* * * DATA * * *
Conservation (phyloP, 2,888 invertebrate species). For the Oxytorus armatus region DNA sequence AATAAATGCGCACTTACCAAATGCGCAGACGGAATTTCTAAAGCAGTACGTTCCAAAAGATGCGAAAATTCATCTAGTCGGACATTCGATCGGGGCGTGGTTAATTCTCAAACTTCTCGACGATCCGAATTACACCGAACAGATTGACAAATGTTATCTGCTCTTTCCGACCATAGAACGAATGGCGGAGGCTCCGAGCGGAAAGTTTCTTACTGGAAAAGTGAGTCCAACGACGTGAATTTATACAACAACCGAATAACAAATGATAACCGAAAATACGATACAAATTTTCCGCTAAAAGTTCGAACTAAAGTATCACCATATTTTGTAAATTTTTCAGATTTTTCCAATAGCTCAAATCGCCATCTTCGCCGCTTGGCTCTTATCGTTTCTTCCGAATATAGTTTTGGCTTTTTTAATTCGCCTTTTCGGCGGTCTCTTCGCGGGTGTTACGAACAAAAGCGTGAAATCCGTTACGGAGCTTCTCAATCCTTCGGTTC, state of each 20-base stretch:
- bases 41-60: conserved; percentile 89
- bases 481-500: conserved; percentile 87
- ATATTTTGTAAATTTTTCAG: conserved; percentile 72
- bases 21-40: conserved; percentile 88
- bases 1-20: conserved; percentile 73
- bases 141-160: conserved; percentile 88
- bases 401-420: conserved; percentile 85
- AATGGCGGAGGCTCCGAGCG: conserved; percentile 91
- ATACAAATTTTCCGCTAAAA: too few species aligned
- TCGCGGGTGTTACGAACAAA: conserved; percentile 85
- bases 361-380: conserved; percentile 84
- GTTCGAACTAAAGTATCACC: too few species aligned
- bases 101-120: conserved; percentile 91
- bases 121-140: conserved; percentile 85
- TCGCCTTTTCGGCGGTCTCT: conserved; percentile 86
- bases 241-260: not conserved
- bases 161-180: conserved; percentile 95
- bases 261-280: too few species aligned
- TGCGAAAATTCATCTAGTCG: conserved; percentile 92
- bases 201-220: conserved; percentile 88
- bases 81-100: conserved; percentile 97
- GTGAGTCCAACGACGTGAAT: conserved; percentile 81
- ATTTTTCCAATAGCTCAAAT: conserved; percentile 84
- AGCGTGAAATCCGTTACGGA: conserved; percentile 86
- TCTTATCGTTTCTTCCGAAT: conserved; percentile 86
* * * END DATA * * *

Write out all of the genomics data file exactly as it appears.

Conservation (phyloP, 2,888 invertebrate species). For the Oxytorus armatus region DNA sequence AATAAATGCGCACTTACCAAATGCGCAGACGGAATTTCTAAAGCAGTACGTTCCAAAAGATGCGAAAATTCATCTAGTCGGACATTCGATCGGGGCGTGGTTAATTCTCAAACTTCTCGACGATCCGAATTACACCGAACAGATTGACAAATGTTATCTGCTCTTTCCGACCATAGAACGAATGGCGGAGGCTCCGAGCGGAAAGTTTCTTACTGGAAAAGTGAGTCCAACGACGTGAATTTATACAACAACCGAATAACAAATGATAACCGAAAATACGATACAAATTTTCCGCTAAAAGTTCGAACTAAAGTATCACCATATTTTGTAAATTTTTCAGATTTTTCCAATAGCTCAAATCGCCATCTTCGCCGCTTGGCTCTTATCGTTTCTTCCGAATATAGTTTTGGCTTTTTTAATTCGCCTTTTCGGCGGTCTCTTCGCGGGTGTTACGAACAAAAGCGTGAAATCCGTTACGGAGCTTCTCAATCCTTCGGTTC, state of each 20-base stretch:
- bases 41-60: conserved; percentile 89
- bases 481-500: conserved; percentile 87
- ATATTTTGTAAATTTTTCAG: conserved; percentile 72
- bases 21-40: conserved; percentile 88
- bases 1-20: conserved; percentile 73
- bases 141-160: conserved; percentile 88
- bases 401-420: conserved; percentile 85
- AATGGCGGAGGCTCCGAGCG: conserved; percentile 91
- ATACAAATTTTCCGCTAAAA: too few species aligned
- TCGCGGGTGTTACGAACAAA: conserved; percentile 85
- bases 361-380: conserved; percentile 84
- GTTCGAACTAAAGTATCACC: too few species aligned
- bases 101-120: conserved; percentile 91
- bases 121-140: conserved; percentile 85
- TCGCCTTTTCGGCGGTCTCT: conserved; percentile 86
- bases 241-260: not conserved
- bases 161-180: conserved; percentile 95
- bases 261-280: too few species aligned
- TGCGAAAATTCATCTAGTCG: conserved; percentile 92
- bases 201-220: conserved; percentile 88
- bases 81-100: conserved; percentile 97
- GTGAGTCCAACGACGTGAAT: conserved; percentile 81
- ATTTTTCCAATAGCTCAAAT: conserved; percentile 84
- AGCGTGAAATCCGTTACGGA: conserved; percentile 86
- TCTTATCGTTTCTTCCGAAT: conserved; percentile 86